Feeds

Is it true that fewer boy babies are born in hard times?

Survival of the fittest

The next step in data security

Also in this week's column:

Is it true that fewer boy babies are born in hard times?

Asked by Jack O'Connor of Dublin, Ireland

The sex ratio of boy and girl births is affected by severe stressors such as earthquakes, tsunamis, environmental toxin contamination, political and social upheavals, and even serious downturns in the economy.

When society gets such a severe shock, the number of boy births falls and the number of girl births rises. A reduced number of boys are conceived and a higher number of boys die before birth.

The theory behind this is that natural selection favours female births when times are hard because, on average, females have a better chance of mating successfully than males. This principle seems to be followed in animals.

In 2003, evidence emerged that the same principle applies to humans. In an article in Human Reproduction that year, Dr Ralph Catalano, professor of public health at the University of California, Berkeley, presented an examination of birth records from Germany. Birth records reveal that in 1991, immediately following German reunification, the ratio of boys to girls in the former East Germany dropped to its lowest point since 1946, but then bounced back a year later. In the rest of Germany, where conditions were more stable, the boy/girl ration was unaffected.

In the same journal in September 2006, Dr Catalano has shown that the same odd occurrence happened in New York City after 9/11. The sex ratio of male births in New York City dropped in the period 1 January to 28 January 2002.

In addition, Dr Catalano has suggested that a male's life expectancy is affected by whether or not he was born in stressful times.

In the American Journal of Human Biology (e-published 12 October 2006), Dr Catalano and colleague Dr T Bruckner evaluate two rival theories accounting for this reduced male fetal morbidity. The first is the "damaged cohort" theory. This theory holds that a mother's response to the shocks of stressful times can trigger "stress reactivity" in the fetus and thereby shorten the lifespan of males in utero.

The second is the "culled cohort" theory. This theory holds that shocks of stressful times induce spontaneous abortions of frail male fetuses, but hardy male fetuses survive. Drs Catalano and Bruckner examine data from several northern European nations and conclude that there is more support for the "culled cohort" theory.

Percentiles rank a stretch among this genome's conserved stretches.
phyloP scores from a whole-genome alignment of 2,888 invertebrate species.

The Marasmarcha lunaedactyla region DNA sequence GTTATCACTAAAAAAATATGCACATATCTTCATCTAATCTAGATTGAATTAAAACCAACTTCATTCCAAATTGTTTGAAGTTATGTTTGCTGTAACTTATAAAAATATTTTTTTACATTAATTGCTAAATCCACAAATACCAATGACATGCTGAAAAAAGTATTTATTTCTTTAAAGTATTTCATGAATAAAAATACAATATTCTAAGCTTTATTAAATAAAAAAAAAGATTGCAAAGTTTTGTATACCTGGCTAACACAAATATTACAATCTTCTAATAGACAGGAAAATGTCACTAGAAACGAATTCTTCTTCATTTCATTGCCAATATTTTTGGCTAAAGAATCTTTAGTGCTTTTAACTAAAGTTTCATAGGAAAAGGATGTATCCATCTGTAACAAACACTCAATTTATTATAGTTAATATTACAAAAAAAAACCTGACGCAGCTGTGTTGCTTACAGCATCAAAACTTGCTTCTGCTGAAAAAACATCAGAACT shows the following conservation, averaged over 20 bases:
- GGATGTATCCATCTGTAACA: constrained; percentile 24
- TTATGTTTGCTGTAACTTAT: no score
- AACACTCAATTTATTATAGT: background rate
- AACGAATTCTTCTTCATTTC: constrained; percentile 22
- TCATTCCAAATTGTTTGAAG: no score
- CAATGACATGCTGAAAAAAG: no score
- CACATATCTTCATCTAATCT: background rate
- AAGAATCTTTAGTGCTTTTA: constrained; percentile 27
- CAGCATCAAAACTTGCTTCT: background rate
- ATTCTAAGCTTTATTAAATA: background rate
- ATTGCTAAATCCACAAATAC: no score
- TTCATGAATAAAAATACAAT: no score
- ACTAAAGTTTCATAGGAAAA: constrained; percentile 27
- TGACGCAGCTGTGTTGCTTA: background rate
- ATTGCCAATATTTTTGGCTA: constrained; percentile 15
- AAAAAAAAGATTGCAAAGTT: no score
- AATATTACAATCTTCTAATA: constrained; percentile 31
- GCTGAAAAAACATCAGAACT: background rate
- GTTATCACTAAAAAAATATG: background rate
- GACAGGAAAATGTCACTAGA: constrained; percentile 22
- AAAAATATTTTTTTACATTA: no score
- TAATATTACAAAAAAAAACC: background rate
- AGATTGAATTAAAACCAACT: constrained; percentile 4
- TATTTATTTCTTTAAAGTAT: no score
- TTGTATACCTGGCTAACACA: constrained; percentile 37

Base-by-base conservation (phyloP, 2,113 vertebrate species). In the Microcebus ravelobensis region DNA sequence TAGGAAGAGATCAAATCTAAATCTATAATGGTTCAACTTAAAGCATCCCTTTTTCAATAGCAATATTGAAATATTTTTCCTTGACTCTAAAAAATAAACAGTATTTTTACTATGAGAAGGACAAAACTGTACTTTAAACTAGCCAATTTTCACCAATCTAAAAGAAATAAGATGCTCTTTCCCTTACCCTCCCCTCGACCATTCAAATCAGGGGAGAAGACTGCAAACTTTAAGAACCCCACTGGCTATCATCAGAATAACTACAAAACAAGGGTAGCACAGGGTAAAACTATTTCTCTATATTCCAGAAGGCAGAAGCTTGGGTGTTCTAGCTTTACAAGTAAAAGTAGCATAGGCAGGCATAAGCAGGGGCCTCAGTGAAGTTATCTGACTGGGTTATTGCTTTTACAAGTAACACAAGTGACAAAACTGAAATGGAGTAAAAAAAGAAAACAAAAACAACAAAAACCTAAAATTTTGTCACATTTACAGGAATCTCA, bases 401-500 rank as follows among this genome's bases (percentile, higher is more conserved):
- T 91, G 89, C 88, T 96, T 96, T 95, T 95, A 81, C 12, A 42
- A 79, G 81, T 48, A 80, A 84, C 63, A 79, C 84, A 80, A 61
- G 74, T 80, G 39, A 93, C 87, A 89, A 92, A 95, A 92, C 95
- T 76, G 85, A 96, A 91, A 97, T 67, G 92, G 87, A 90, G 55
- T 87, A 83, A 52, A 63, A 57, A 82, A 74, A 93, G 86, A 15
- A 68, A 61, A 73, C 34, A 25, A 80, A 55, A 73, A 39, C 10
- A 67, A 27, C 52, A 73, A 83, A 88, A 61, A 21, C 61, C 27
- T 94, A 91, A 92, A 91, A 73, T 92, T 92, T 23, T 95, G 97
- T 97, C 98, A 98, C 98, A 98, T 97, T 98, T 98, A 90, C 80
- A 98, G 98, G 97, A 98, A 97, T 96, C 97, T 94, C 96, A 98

Stephen Juan, Ph.D. is an anthropologist at the University of Sydney. Email your Odd Body questions to s.juan@edfac.usyd.edu.au

Choosing a cloud hosting partner with confidence

More from The Register

next story
SCREW YOU, Russia! NASA lobs $6.8bn at Boeing AND SpaceX to run space station taxis
Musk charging nearly half as much as Boeing for crew trips
Boffins say they've got Lithium batteries the wrong way around
Surprises at the nano-scale mean our ideas about how they charge could be all wrong
Thought that last dinosaur was BIG? This one's bloody ENORMOUS
Weighed several adult elephants, contend boffins
Edge Research Lab to tackle chilly LOHAN's final test flight
Our US allies to probe potential Vulture 2 servo freeze
Europe prepares to INVADE comet: Rosetta landing site chosen
No word yet on whether backup site is labelled 'K'
Cracked it - Vulture 2 power podule fires servos for 4 HOURS
Pixhawk avionics juice issue sorted, onwards to Spaceport America
City hidden beneath England's Stonehenge had HUMAN ABATTOIR. And a pub
Boozed-up ancients drank beer before tearing corpses apart
prev story

Whitepapers

Providing a secure and efficient Helpdesk
A single remote control platform for user support is be key to providing an efficient helpdesk. Retain full control over the way in which screen and keystroke data is transmitted.
WIN a very cool portable ZX Spectrum
Win a one-off portable Spectrum built by legendary hardware hacker Ben Heck
Storage capacity and performance optimization at Mizuno USA
Mizuno USA turn to Tegile storage technology to solve both their SAN and backup issues.
High Performance for All
While HPC is not new, it has traditionally been seen as a specialist area – is it now geared up to meet more mainstream requirements?
Security and trust: The backbone of doing business over the internet
Explores the current state of website security and the contributions Symantec is making to help organizations protect critical data and build trust with customers.